Wes Ball, the director, has done a fantastic job with this film. Even better than what he did with the previous one. The horror elements are here, even scarier than before. At first, I thought the handheld approach was not well-used, however, later I realized it was brilliant — you get to feel the same discomfort, disorientation and general feel of the scene, as if you are one of the characters. In addition, Ball manages to build tension in such a way that leaves you even more satisfied with the end result, which is an expanded world and richer characters. He also gives us seconds of black screen a couple of times in order for us to mull over what’s happened.

Another thing The Scorch Trials is exceptional at is incorporating the visual effects with the real world in a seamless manner. The budget of the film is yet to be released, but I doubt that Fox would spend much more when the director can make do such great visuals with low budget swimmingly. I really can’t understand how movies with budgets north of the century mark have such flimsy CGI. Sure, the effects are not always perfect, but most of the time — they are.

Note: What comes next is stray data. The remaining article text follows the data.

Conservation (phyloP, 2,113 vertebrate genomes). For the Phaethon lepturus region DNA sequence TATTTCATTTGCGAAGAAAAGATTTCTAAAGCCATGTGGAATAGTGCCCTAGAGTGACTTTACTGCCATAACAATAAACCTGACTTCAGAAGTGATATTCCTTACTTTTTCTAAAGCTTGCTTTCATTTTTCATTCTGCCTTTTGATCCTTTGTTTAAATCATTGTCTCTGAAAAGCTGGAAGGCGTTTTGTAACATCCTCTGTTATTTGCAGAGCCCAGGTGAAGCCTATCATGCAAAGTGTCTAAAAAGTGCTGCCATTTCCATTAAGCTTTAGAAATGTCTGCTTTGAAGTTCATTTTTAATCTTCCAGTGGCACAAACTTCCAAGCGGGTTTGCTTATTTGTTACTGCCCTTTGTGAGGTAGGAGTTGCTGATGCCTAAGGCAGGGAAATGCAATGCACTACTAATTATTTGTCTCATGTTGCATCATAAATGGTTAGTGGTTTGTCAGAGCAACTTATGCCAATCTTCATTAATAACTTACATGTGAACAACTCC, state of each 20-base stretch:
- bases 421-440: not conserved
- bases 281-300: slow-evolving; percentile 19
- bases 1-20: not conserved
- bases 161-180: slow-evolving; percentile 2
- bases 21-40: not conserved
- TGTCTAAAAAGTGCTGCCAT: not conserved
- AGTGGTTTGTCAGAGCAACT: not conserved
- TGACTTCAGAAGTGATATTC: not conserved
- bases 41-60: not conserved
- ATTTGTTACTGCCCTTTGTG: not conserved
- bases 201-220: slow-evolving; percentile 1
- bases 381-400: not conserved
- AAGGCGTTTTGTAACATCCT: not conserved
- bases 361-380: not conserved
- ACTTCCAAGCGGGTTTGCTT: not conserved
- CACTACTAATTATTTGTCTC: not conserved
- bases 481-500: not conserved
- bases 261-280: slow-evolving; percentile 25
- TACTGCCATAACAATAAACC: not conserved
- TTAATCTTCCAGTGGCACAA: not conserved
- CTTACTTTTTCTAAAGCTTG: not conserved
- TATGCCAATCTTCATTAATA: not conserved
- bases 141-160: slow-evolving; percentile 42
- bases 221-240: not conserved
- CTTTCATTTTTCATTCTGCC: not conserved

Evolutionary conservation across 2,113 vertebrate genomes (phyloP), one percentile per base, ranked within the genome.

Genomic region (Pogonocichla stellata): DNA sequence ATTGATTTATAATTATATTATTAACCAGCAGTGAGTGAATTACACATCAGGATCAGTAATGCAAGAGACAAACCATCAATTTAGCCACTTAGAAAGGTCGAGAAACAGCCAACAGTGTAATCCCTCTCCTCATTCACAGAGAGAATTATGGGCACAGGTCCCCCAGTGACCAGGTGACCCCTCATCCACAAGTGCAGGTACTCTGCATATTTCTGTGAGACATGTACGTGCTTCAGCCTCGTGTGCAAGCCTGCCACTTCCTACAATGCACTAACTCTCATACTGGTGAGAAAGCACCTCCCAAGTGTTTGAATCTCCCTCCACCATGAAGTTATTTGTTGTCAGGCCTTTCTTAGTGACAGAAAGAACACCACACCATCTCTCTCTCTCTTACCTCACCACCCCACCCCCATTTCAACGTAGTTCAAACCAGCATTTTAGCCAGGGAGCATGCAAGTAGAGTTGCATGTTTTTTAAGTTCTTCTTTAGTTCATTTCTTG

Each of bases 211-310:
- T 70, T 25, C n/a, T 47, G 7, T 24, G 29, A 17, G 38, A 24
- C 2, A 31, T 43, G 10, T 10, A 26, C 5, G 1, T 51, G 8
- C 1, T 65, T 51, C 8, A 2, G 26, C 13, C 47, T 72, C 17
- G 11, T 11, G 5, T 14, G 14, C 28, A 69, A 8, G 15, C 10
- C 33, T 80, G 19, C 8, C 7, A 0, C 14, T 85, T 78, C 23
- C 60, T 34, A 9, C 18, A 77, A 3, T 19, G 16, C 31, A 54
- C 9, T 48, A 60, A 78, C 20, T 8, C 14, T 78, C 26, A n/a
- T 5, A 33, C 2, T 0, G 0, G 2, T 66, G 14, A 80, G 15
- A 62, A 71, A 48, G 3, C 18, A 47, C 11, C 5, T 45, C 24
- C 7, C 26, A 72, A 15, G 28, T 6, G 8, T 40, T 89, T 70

Acting was top-notch all around, from the main characters we already know to the new ones we see for the first time. Everyone does a great job. There a couple of slow moments, to balance the action, some of which include deaths and the reactions and emotions could certainly be felt by the viewers.

One of the things worth noticing is that the film does not end where you think it would At one point I was sure it will end, but the movie went on for a solid 20 minutes longer. And that was my only little problem with the film — the ending. What I mean is that it kind of feels done before, but I can’t put my finger on what exactly.

In The Maze Runner a world was created and now, in The Scorch Trials, it is expanded and built upon. With intelligent storytelling, beautiful cinematography and great acting, the film is not to be missed under any circumstances.

The Scorch Trials hits theatres on September 18 in the US and is already playing in many overseas markets.

The ‘Divergent’ final instalments have new names